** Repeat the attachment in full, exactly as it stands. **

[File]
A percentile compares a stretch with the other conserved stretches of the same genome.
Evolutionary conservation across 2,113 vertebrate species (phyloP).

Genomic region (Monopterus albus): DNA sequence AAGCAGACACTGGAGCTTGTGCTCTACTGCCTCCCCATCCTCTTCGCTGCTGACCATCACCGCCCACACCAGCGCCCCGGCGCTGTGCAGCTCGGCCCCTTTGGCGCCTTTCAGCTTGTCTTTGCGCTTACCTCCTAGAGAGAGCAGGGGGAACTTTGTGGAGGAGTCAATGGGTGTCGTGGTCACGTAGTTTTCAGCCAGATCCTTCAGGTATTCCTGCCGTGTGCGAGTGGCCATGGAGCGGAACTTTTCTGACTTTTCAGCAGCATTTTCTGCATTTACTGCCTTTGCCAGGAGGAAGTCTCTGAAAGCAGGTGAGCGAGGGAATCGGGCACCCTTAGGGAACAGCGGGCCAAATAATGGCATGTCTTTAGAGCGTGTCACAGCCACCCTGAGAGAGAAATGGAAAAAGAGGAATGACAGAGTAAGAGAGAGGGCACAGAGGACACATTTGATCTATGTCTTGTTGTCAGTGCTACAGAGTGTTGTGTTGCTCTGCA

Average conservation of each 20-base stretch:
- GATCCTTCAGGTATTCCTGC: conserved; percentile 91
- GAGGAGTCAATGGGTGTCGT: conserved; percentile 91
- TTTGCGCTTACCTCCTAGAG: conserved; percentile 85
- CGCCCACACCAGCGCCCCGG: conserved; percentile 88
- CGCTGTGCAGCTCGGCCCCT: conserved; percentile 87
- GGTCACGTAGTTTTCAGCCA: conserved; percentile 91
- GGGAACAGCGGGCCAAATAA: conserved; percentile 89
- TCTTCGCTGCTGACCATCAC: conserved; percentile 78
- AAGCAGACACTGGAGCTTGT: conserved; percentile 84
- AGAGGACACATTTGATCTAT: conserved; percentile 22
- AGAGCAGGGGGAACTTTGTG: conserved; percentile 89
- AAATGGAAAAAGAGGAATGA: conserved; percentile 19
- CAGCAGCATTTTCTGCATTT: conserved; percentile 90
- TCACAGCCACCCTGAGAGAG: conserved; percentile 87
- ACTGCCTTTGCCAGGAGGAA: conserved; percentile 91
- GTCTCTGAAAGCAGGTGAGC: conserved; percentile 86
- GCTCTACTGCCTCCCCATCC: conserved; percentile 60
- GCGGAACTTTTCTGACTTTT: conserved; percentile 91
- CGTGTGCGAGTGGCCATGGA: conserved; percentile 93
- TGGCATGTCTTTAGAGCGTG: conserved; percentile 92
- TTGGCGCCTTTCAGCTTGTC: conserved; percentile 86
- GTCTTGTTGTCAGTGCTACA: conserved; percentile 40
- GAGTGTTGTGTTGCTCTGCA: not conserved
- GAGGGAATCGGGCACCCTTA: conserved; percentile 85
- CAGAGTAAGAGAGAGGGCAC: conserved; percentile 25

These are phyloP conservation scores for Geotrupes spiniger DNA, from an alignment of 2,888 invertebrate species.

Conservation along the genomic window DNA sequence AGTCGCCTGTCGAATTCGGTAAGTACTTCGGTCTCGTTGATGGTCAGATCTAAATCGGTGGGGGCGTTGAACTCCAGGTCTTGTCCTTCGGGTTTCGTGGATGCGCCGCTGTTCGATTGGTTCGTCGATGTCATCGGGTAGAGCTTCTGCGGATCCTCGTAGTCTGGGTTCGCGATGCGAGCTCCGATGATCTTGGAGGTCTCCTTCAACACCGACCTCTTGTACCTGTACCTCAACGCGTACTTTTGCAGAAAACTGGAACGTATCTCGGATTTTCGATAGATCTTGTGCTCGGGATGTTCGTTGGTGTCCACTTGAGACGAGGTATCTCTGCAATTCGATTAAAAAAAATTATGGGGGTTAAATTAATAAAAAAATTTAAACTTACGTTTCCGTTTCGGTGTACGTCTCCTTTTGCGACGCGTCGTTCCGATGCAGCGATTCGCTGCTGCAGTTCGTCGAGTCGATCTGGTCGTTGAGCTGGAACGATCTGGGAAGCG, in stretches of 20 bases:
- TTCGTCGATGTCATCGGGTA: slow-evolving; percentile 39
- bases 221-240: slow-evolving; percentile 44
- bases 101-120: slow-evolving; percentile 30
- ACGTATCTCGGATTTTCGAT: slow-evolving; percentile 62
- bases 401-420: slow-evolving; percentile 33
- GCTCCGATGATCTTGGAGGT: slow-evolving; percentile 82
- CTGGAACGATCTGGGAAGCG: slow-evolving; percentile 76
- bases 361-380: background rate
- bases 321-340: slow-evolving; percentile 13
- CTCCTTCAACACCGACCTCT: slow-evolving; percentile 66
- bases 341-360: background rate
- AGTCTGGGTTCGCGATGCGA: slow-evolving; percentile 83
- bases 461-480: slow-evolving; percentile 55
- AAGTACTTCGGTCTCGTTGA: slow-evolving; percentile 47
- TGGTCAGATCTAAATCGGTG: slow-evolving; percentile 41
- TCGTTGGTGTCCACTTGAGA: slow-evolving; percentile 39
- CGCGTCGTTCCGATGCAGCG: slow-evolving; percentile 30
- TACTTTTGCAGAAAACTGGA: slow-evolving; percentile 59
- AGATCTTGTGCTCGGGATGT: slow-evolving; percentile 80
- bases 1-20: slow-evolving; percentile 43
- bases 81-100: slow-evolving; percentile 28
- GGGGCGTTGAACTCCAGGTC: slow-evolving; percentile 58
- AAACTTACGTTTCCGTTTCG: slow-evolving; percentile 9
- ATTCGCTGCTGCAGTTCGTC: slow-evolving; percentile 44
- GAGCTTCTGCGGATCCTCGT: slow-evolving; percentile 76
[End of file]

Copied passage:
A percentile compares a stretch with the other conserved stretches of the same genome.
Evolutionary conservation across 2,113 vertebrate species (phyloP).

Genomic region (Monopterus albus): DNA sequence AAGCAGACACTGGAGCTTGTGCTCTACTGCCTCCCCATCCTCTTCGCTGCTGACCATCACCGCCCACACCAGCGCCCCGGCGCTGTGCAGCTCGGCCCCTTTGGCGCCTTTCAGCTTGTCTTTGCGCTTACCTCCTAGAGAGAGCAGGGGGAACTTTGTGGAGGAGTCAATGGGTGTCGTGGTCACGTAGTTTTCAGCCAGATCCTTCAGGTATTCCTGCCGTGTGCGAGTGGCCATGGAGCGGAACTTTTCTGACTTTTCAGCAGCATTTTCTGCATTTACTGCCTTTGCCAGGAGGAAGTCTCTGAAAGCAGGTGAGCGAGGGAATCGGGCACCCTTAGGGAACAGCGGGCCAAATAATGGCATGTCTTTAGAGCGTGTCACAGCCACCCTGAGAGAGAAATGGAAAAAGAGGAATGACAGAGTAAGAGAGAGGGCACAGAGGACACATTTGATCTATGTCTTGTTGTCAGTGCTACAGAGTGTTGTGTTGCTCTGCA

Average conservation of each 20-base stretch:
- GATCCTTCAGGTATTCCTGC: conserved; percentile 91
- GAGGAGTCAATGGGTGTCGT: conserved; percentile 91
- TTTGCGCTTACCTCCTAGAG: conserved; percentile 85
- CGCCCACACCAGCGCCCCGG: conserved; percentile 88
- CGCTGTGCAGCTCGGCCCCT: conserved; percentile 87
- GGTCACGTAGTTTTCAGCCA: conserved; percentile 91
- GGGAACAGCGGGCCAAATAA: conserved; percentile 89
- TCTTCGCTGCTGACCATCAC: conserved; percentile 78
- AAGCAGACACTGGAGCTTGT: conserved; percentile 84
- AGAGGACACATTTGATCTAT: conserved; percentile 22
- AGAGCAGGGGGAACTTTGTG: conserved; percentile 89
- AAATGGAAAAAGAGGAATGA: conserved; percentile 19
- CAGCAGCATTTTCTGCATTT: conserved; percentile 90
- TCACAGCCACCCTGAGAGAG: conserved; percentile 87
- ACTGCCTTTGCCAGGAGGAA: conserved; percentile 91
- GTCTCTGAAAGCAGGTGAGC: conserved; percentile 86
- GCTCTACTGCCTCCCCATCC: conserved; percentile 60
- GCGGAACTTTTCTGACTTTT: conserved; percentile 91
- CGTGTGCGAGTGGCCATGGA: conserved; percentile 93
- TGGCATGTCTTTAGAGCGTG: conserved; percentile 92
- TTGGCGCCTTTCAGCTTGTC: conserved; percentile 86
- GTCTTGTTGTCAGTGCTACA: conserved; percentile 40
- GAGTGTTGTGTTGCTCTGCA: not conserved
- GAGGGAATCGGGCACCCTTA: conserved; percentile 85
- CAGAGTAAGAGAGAGGGCAC: conserved; percentile 25

These are phyloP conservation scores for Geotrupes spiniger DNA, from an alignment of 2,888 invertebrate species.

Conservation along the genomic window DNA sequence AGTCGCCTGTCGAATTCGGTAAGTACTTCGGTCTCGTTGATGGTCAGATCTAAATCGGTGGGGGCGTTGAACTCCAGGTCTTGTCCTTCGGGTTTCGTGGATGCGCCGCTGTTCGATTGGTTCGTCGATGTCATCGGGTAGAGCTTCTGCGGATCCTCGTAGTCTGGGTTCGCGATGCGAGCTCCGATGATCTTGGAGGTCTCCTTCAACACCGACCTCTTGTACCTGTACCTCAACGCGTACTTTTGCAGAAAACTGGAACGTATCTCGGATTTTCGATAGATCTTGTGCTCGGGATGTTCGTTGGTGTCCACTTGAGACGAGGTATCTCTGCAATTCGATTAAAAAAAATTATGGGGGTTAAATTAATAAAAAAATTTAAACTTACGTTTCCGTTTCGGTGTACGTCTCCTTTTGCGACGCGTCGTTCCGATGCAGCGATTCGCTGCTGCAGTTCGTCGAGTCGATCTGGTCGTTGAGCTGGAACGATCTGGGAAGCG, in stretches of 20 bases:
- TTCGTCGATGTCATCGGGTA: slow-evolving; percentile 39
- bases 221-240: slow-evolving; percentile 44
- bases 101-120: slow-evolving; percentile 30
- ACGTATCTCGGATTTTCGAT: slow-evolving; percentile 62
- bases 401-420: slow-evolving; percentile 33
- GCTCCGATGATCTTGGAGGT: slow-evolving; percentile 82
- CTGGAACGATCTGGGAAGCG: slow-evolving; percentile 76
- bases 361-380: background rate
- bases 321-340: slow-evolving; percentile 13
- CTCCTTCAACACCGACCTCT: slow-evolving; percentile 66
- bases 341-360: background rate
- AGTCTGGGTTCGCGATGCGA: slow-evolving; percentile 83
- bases 461-480: slow-evolving; percentile 55
- AAGTACTTCGGTCTCGTTGA: slow-evolving; percentile 47
- TGGTCAGATCTAAATCGGTG: slow-evolving; percentile 41
- TCGTTGGTGTCCACTTGAGA: slow-evolving; percentile 39
- CGCGTCGTTCCGATGCAGCG: slow-evolving; percentile 30
- TACTTTTGCAGAAAACTGGA: slow-evolving; percentile 59
- AGATCTTGTGCTCGGGATGT: slow-evolving; percentile 80
- bases 1-20: slow-evolving; percentile 43
- bases 81-100: slow-evolving; percentile 28
- GGGGCGTTGAACTCCAGGTC: slow-evolving; percentile 58
- AAACTTACGTTTCCGTTTCG: slow-evolving; percentile 9
- ATTCGCTGCTGCAGTTCGTC: slow-evolving; percentile 44
- GAGCTTCTGCGGATCCTCGT: slow-evolving; percentile 76